Dyesol's technology has the advantages of much lower cost and can be incorporated during the manufacture of the glass. It produces electricity efficiently, even in low light conditions. The benefits of DSC expertise are:
► Much less affected by the angle of incidence of the light – it is a "light sponge" soaked with dye
► Generates power over a wide range of light conditions
► Low sensitivity to ambient temperature changes
► Much less affected by shadowing
► Option for clear modules – allowing a wide range of applications
► Truly bifacial – soaks up light from both faces – can be inverted
► Production facilities for DSC utilise commonly available low cost processing equipment.
► DSC modules have lower embodied power than all other types of solar cells
► DSC can be incorporated into various tandem designs to produce integrated power packs, direct chemical manufacturing and various sensor solutions
► DSC power can be magnified by tandem and optical methods without use of concentrators.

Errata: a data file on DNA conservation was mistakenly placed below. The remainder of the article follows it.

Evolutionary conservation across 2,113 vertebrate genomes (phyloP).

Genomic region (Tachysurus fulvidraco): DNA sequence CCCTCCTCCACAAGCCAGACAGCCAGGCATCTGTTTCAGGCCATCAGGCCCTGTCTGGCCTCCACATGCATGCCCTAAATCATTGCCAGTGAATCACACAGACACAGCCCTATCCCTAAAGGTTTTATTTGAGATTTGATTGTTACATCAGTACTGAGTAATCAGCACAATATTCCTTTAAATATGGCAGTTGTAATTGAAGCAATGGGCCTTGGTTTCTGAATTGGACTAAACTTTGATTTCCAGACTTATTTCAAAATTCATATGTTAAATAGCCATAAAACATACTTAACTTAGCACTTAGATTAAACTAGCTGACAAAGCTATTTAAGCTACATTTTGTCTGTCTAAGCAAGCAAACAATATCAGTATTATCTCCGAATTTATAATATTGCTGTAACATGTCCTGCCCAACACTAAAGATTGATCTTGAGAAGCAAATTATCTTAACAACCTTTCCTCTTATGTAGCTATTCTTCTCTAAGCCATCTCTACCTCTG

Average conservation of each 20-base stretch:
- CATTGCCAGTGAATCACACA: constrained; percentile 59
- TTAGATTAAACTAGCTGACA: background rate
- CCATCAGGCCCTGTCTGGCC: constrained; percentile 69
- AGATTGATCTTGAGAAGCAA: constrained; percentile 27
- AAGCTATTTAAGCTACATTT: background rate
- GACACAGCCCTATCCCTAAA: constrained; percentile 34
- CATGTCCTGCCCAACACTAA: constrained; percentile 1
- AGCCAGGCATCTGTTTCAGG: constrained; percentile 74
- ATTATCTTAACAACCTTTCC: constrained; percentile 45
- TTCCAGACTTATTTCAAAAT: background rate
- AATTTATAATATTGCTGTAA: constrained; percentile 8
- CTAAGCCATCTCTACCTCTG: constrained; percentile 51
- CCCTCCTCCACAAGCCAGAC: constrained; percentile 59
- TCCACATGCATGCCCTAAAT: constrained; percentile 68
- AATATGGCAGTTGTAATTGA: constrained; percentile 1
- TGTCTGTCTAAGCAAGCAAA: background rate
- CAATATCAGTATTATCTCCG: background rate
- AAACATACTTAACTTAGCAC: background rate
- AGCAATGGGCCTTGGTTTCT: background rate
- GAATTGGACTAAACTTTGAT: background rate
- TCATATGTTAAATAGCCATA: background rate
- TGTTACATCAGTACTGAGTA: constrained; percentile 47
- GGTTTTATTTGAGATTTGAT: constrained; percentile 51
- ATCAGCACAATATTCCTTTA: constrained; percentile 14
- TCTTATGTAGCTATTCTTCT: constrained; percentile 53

NextGen Solar will use nanoscale solar “paint” expertise invented by Argonne National Laboratory, with the aim of reducing costs while improving efficiency compared with thin-film photovoltaic materials. The National Renewable Energy Laboratory is currently working on a silicon-based solar ink, and The University of Texas is also developing spray-on solar cells. These solar paints can be applied to many types of building cladding surfaces, including windows and roofs. It can be applied like paint, then dries-out to form a microscopic pattern of interconnected solar cells. If the task succeeds solar paint and other types of low-cost solar power will have a major influence on energy sources and greenhouse gases.
This method utilises the alteration of the silicon form from solid into a fluid. The method takes minute silicon particles, in the form of a powder called “nano-crystals” and chemically liquefies it into ink. The substance can be utilised in a normal inkjet printer and solar units can be applied to any surface. This is a major development because it means that the paint can be applied to almost any exterior surface turning it into a solar cell. Adding the silicon paint to the roof may reduce the cost of solar generation by a factor of 10 fold.